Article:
I don’t like it when Hussein makes Miss Minerva angry because then she becomes very firm and serious about English work…I guess this is good because then everybody pays attention in class. But sometimes she becomes angry at everyone because of one person, Hussein.
Miss Minerva tells us about the importance of learning about Common Nouns and Proper Nouns. She tells us what a common noun is and what a proper noun is. The meanings of each are on two brightly colored papers, which go up on the wall where the meanings of singular and proper nouns were yesterday. The meanings are in English so they’re a bit hard to understand…but I know that she’ll explain more, so I don’t speak and I don’t raise my hand. I wait. Miss Minerva begins to give examples and every time referring back to the meaning, so that I understand that “girl” is a common noun and “Rodayna” is a proper noun. “Girl” could be any girl in the class, but “Rodayna” is one girl in the class and her name begins with a capital letter. Miss Minerva gives more examples of common and proper nouns for places, animals, and things. I come to identify that “school” is a common noun and “Bakhoun Mixed Official School (English Branch)” is a proper noun; “Sasha”, the name of Miss Minerva’s dog, is a proper noun and “dog” is a common noun; and “chocolate” is a common noun because it could be any chocolate, but “Tarboush” is a proper noun because it is the name of my favorite chocolate (yummy!) and it begins with a capital letter.
I’m getting excited as Miss Minerva shares the examples, because I am starting to understand. I can’t wait for the next part. After all the examples have gone up on the wall under the bright yellow common noun paper and the bright green proper noun paper, Miss Minerva says, “Now, Grade 2, I am going to say a noun. If you think it is a common noun I want you to stand up and if you think it is a proper noun I want you to remain seated. The first noun: girl…”
Common or proper...I know! Common. I stand up. “Common! Very good. It names any person. Please be seated. Now, the next noun: Miss Minerva…”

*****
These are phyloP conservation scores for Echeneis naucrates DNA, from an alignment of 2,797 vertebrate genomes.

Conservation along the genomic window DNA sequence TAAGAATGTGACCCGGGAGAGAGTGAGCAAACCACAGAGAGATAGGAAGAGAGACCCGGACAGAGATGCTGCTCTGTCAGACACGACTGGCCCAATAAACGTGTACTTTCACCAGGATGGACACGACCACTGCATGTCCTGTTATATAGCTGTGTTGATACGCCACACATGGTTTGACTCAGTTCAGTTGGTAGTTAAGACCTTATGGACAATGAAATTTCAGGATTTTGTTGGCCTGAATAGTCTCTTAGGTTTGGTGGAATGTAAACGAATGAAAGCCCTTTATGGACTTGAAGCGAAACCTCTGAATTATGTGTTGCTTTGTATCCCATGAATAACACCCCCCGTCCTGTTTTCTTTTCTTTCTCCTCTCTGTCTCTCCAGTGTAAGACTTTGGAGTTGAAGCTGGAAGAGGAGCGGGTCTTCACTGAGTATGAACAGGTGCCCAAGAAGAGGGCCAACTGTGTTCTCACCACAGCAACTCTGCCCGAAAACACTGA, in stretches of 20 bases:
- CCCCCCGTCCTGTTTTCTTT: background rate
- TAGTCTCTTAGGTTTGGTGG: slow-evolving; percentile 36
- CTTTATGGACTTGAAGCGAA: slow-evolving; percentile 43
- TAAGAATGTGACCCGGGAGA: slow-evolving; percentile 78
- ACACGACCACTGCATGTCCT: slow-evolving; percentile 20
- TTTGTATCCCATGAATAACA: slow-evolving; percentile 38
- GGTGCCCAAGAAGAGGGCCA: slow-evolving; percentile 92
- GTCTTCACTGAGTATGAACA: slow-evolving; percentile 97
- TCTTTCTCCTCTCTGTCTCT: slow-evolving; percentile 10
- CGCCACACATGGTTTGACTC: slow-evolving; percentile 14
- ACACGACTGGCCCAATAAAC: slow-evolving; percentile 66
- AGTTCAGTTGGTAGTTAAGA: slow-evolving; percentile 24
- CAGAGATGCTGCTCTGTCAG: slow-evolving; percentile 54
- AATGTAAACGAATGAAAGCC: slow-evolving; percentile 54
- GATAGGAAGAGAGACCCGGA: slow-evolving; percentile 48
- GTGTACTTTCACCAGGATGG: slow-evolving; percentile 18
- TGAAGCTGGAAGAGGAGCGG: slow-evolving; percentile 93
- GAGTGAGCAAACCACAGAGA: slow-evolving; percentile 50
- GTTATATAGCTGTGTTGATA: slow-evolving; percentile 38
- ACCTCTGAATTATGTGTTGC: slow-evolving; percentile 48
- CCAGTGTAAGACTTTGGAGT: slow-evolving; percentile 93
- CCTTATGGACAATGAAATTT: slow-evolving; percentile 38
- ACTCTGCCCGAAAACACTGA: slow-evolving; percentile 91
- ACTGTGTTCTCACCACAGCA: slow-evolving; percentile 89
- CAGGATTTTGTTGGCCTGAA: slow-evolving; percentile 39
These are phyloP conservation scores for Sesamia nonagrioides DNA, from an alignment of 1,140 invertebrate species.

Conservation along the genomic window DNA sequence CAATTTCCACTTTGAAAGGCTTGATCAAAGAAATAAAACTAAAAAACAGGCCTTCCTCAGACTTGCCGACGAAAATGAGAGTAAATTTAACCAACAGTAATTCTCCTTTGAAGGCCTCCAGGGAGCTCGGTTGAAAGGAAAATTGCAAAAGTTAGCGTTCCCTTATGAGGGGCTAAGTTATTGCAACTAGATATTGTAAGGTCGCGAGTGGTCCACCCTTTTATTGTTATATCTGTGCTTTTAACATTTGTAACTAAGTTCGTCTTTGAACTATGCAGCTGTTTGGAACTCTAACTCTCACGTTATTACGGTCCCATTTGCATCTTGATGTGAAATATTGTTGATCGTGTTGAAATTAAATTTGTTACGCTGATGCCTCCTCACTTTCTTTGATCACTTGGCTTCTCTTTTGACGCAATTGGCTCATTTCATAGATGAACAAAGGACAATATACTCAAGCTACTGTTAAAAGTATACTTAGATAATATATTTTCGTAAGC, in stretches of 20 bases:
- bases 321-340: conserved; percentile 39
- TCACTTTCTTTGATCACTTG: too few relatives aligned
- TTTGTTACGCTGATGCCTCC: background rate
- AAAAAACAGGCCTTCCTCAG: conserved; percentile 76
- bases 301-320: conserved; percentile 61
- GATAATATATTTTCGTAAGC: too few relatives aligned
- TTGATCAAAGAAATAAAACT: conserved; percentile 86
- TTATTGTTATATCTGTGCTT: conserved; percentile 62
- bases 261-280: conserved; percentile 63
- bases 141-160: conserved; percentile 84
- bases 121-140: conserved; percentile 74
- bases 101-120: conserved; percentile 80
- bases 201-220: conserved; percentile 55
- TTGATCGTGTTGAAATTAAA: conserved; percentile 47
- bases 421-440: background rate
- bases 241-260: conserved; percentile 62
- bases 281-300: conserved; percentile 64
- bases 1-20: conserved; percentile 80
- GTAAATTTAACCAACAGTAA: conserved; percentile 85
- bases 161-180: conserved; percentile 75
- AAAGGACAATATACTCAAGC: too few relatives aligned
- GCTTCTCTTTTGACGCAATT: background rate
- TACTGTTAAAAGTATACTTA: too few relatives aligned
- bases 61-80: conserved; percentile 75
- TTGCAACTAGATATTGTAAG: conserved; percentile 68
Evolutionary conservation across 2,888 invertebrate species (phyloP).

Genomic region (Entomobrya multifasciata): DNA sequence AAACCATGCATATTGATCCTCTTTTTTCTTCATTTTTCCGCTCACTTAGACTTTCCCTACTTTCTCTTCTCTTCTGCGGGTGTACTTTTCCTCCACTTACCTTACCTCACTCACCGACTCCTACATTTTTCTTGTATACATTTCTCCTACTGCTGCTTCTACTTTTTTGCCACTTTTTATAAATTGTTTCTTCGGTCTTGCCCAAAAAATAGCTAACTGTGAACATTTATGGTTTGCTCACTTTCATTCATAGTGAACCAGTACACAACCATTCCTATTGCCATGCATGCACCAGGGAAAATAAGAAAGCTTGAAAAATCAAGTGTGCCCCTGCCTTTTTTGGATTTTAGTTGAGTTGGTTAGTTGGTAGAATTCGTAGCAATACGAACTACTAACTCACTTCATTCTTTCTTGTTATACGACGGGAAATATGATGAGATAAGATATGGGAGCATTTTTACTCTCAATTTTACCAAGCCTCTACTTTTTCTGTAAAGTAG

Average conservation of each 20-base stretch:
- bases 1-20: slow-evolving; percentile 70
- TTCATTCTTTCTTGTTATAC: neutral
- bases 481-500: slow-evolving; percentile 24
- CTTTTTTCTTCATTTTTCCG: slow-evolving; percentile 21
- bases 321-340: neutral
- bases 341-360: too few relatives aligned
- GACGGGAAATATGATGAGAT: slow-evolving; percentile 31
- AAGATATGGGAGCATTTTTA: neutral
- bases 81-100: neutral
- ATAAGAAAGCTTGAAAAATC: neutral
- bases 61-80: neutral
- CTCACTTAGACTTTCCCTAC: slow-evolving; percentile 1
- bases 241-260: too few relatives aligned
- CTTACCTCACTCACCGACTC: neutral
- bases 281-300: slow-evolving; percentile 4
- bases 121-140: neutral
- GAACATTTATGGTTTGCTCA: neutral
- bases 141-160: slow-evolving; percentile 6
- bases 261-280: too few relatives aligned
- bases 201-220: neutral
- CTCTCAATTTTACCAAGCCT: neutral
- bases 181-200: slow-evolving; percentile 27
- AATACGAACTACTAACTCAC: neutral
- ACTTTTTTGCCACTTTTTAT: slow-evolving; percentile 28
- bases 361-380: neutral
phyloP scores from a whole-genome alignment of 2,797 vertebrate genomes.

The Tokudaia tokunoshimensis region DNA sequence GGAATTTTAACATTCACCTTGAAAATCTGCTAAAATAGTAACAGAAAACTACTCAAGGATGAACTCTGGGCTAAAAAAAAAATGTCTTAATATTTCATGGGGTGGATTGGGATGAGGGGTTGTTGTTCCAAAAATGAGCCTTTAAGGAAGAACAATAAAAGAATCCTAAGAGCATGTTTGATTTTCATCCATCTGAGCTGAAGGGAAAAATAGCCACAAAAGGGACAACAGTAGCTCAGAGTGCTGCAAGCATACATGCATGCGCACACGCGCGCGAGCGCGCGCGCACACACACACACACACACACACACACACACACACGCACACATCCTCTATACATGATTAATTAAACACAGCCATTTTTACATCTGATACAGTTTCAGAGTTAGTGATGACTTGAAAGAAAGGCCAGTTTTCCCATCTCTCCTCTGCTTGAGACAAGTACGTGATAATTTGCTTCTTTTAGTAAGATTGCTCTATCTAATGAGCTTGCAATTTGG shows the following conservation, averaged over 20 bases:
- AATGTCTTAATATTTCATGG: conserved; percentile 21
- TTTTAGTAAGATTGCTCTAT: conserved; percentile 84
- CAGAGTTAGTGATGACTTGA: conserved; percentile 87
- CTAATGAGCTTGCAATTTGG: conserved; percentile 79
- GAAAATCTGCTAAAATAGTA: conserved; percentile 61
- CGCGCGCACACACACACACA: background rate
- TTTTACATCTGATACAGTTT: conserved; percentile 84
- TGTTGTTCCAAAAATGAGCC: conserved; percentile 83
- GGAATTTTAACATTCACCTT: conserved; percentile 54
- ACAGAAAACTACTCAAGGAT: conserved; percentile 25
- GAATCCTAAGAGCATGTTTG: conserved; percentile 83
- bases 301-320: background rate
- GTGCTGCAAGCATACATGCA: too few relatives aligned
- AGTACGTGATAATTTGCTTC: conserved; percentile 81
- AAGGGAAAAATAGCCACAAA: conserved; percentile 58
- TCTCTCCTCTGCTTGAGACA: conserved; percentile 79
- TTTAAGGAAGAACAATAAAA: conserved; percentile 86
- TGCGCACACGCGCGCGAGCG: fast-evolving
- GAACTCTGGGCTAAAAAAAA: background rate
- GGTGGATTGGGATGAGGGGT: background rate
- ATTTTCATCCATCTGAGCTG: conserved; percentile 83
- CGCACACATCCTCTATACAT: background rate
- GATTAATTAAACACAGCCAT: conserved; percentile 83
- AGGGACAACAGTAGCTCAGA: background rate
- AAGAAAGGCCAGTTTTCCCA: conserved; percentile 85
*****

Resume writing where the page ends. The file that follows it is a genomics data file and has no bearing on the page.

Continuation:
Common or proper…this is my teacher’s name…like Rodayna! Proper. I stay seated. “Proper! Well done. It names a particular person: Miss Minerva….” We do a few more and I get most of them correct. I can see Miss Minerva disapprovingly looking at Tarek and Nada as they make funny noises and play instead of pay attention. Miss Minerva does a count down starting at 5. By the time she reaches 1 everybody is silent and sitting properly again. No body wants to write 20 lines during the 25 minute recess.
“Please bring out your notebooks. Write your name, subject, and the date. When you have finished I want you to put your pencils down and look at Miss Minerva so that I know you are finished and ready to do more common and proper nouns.” As I write, Miss Minerva writes Common and Proper Nouns in the center under the subject. Then she writes: Read each word. On the line write common if it is a common noun and proper if it is a proper noun. She numbers the board from “1” to “5”, and writes two words for each number with a line beside each word. By now I and most of the class are finished and trying to read the words by ourselves. “Put your pencils down please and look at the board. Here you have 5 questions….” She points to the directions and explains what we have to do. We all do number one together and then she says, “Now, when I say go, I want you to write them down in your notebooks and try to do them by yourself. You have 5 minutes.” She sets the time on her timer. “At the end of the 5 minutes I will call some of you to come up to the board and answer them. Any questions?” She looks around and I’m excited to begin and do them all correctly! “Go, you may begin.”